The real key to being happy in a diverse neighbourhood is getting to know your community. Get to know your neighbours and your neighbours’ neighbours, and get to know the parents of your kids’ school friends. Learn their story and their aspirations, what they value, and what they’re struggling with. When you do this, big differences get small.
It can be a bit confusing, perhaps jarring to the eye,
you must look a little closer to understand the why.
Possibility sits at its heart, the new Australian’s dream,
generations have made homes here, found their community.
This weaves a certain fabric of humility and grace,
of hard work and of gratitude despite the hardships faced.
It’s an eclectic montage, a juxtapose of sorts,
there are statues and some bonsai, cement oceans and some lawns.
The dragon fruit’s abundant, mint runs along the ground,
watch out for the cats though, they don’t make a sound.
If you chat with the locals, they’ll tell you what they know —
“The place is very welcoming, I wouldn’t want to go.
Don’t listen to the stories, you’ll find fault if you look.
See it with clear eyes and author your own book.”
What’s with the Darra streetscape?
Another thing that often strikes visitors to Darra is the contrast of homes within the same streets. It can feel a bit jarring like there is a lack of rhythm and repetition in the streetscape. On the same block, you might find renovated Queenslanders, empty blocks, 1950s homes with rose gardens, cement yards filled with fountains and statues, empty and run-down houses, elaborate topiaries and bonsais, units, flash brand new homes and an old temple. It turns out a diverse community brings diverse visions of what home looks like.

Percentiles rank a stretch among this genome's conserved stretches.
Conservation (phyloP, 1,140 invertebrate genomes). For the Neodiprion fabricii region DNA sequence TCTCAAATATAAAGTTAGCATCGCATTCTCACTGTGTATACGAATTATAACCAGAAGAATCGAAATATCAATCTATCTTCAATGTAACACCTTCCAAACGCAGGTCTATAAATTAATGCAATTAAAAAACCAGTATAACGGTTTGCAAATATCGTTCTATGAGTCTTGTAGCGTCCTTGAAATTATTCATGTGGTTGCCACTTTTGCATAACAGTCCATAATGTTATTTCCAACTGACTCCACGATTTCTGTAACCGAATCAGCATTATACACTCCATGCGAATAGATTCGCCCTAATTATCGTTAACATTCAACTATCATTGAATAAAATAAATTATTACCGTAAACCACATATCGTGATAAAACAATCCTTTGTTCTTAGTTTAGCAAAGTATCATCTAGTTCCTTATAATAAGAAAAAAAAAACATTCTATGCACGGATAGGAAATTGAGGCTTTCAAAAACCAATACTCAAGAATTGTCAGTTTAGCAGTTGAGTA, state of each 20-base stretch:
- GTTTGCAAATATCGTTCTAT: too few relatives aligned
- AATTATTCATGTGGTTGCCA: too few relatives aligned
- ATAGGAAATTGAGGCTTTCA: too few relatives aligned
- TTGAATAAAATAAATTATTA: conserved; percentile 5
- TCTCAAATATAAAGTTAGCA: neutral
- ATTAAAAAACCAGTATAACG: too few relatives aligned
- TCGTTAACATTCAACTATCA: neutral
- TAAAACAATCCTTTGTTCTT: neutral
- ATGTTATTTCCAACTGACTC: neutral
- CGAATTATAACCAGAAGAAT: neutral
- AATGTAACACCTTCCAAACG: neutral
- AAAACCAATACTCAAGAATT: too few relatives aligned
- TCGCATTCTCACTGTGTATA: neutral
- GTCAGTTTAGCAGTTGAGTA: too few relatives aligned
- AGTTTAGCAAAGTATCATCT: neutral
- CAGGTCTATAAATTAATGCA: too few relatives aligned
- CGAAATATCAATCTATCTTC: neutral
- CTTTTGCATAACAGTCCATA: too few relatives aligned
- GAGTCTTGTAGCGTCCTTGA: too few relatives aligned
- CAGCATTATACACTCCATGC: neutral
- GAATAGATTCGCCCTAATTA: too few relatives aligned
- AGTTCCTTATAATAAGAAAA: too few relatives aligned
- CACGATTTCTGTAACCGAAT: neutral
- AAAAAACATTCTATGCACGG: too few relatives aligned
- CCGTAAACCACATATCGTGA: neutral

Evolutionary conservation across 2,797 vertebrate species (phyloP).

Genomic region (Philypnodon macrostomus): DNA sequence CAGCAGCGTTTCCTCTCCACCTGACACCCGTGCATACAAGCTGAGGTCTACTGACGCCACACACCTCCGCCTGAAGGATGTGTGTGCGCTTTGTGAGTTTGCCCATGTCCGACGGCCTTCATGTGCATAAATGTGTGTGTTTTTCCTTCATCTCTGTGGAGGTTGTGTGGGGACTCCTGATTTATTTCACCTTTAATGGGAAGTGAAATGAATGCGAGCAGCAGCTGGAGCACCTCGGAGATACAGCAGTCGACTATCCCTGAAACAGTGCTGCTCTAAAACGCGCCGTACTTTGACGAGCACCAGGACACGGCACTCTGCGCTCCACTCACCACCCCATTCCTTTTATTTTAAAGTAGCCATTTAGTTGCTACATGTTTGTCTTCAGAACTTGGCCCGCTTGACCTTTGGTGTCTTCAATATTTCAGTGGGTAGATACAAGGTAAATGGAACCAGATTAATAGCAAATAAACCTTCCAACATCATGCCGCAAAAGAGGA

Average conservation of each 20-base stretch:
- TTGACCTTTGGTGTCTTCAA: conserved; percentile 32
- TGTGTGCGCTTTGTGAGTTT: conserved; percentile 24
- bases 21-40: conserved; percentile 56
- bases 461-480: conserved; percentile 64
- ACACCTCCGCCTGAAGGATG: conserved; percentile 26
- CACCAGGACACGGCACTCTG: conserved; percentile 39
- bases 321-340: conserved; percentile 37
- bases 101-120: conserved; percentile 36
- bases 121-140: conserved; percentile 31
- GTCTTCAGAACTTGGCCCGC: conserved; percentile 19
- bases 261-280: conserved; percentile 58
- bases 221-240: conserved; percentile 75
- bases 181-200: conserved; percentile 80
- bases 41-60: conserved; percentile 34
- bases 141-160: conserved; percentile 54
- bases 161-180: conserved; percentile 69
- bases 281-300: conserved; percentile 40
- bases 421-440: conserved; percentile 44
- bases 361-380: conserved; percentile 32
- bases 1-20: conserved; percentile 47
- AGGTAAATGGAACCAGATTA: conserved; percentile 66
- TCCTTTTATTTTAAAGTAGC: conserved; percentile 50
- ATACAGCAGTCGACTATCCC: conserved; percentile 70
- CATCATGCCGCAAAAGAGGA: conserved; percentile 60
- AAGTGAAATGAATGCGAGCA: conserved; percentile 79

Is Darra a safe suburb?
Sometimes I get asked, “Do you feel safe living in Darra?” My answer lies in my choices. I’ve lived here for close to 14 years and chose to raise my family here — an equivalent of a big fat yes.
My neighbours are nice. The cockatoos, on the other hand, are raucous. They have repeatedly vandalised my sunflowers and last summer one threw a pine cone at me. Don’t get me started on the lorikeets.
A sense of safety is often about what happens within our own walls and relationships more than external factors, but if you want to talk statistics, you can always check out the Queensland Police Service Crime Map. If you look at the total number of in offences for the last 12 months (June 2019 to June 2020) the postcode 4076 (which includes Darra but is much broader), there were 1317 offences. The postcode 4075, which includes “leafier suburbs” along the river recorded 1455 offences for the same period. These numbers don’t tell the whole story, what they do say crime happens everywhere.
A local police officer once told me the way to promote household safety where you live is pretty simple. “Get to know your neighbours, add some sensor lights at the front and lock your car and back door at night to stop opportunistic crime.” Seems like sage and simple advice.
Is the Vietnamese food in Darra that good?
As for the rumours about Vietnamese food, they’re all true. The pho is plentiful and delicious (as is the other Vietnamese fare).
Over to you!
Darra is a culturally rich and evolving place. It’s the true opposite of a gated community, and while the lawn men are scarce, the dragon fruit is abundant. As for the question of whether Darra is a good suburb, jump on the train, grab those rice paper rolls and take a look for yourself.